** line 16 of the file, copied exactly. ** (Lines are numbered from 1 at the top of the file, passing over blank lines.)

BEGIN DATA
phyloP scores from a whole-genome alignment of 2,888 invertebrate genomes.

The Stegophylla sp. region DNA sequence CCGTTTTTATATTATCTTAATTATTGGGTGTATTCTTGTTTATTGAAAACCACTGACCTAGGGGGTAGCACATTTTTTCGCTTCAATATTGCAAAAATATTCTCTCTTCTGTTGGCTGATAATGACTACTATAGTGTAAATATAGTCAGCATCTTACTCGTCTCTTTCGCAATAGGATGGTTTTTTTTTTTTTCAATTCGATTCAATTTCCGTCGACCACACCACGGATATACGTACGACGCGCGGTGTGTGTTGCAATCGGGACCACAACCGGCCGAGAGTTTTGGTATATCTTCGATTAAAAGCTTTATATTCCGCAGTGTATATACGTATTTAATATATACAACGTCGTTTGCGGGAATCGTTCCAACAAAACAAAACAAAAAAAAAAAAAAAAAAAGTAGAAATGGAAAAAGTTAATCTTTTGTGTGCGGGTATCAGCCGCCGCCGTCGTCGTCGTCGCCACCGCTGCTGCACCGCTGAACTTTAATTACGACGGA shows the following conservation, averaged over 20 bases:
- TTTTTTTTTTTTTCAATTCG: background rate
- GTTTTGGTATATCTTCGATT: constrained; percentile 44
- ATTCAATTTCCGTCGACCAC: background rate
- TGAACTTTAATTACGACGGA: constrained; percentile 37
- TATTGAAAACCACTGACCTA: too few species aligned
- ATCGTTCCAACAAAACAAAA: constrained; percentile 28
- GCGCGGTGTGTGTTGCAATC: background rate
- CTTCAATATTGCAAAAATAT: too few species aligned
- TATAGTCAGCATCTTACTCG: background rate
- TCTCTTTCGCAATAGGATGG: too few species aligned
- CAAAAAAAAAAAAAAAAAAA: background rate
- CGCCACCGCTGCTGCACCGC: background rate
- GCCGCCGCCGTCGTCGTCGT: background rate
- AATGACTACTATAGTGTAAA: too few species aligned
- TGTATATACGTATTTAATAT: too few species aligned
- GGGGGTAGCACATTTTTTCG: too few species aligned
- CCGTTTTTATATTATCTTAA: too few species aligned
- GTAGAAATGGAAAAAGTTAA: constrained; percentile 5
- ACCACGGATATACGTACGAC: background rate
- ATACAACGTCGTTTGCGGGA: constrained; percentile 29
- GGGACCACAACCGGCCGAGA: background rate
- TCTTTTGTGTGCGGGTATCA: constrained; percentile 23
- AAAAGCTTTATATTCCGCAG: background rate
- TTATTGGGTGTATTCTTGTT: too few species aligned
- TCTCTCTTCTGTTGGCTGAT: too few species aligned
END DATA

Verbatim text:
- AATGACTACTATAGTGTAAA: too few species aligned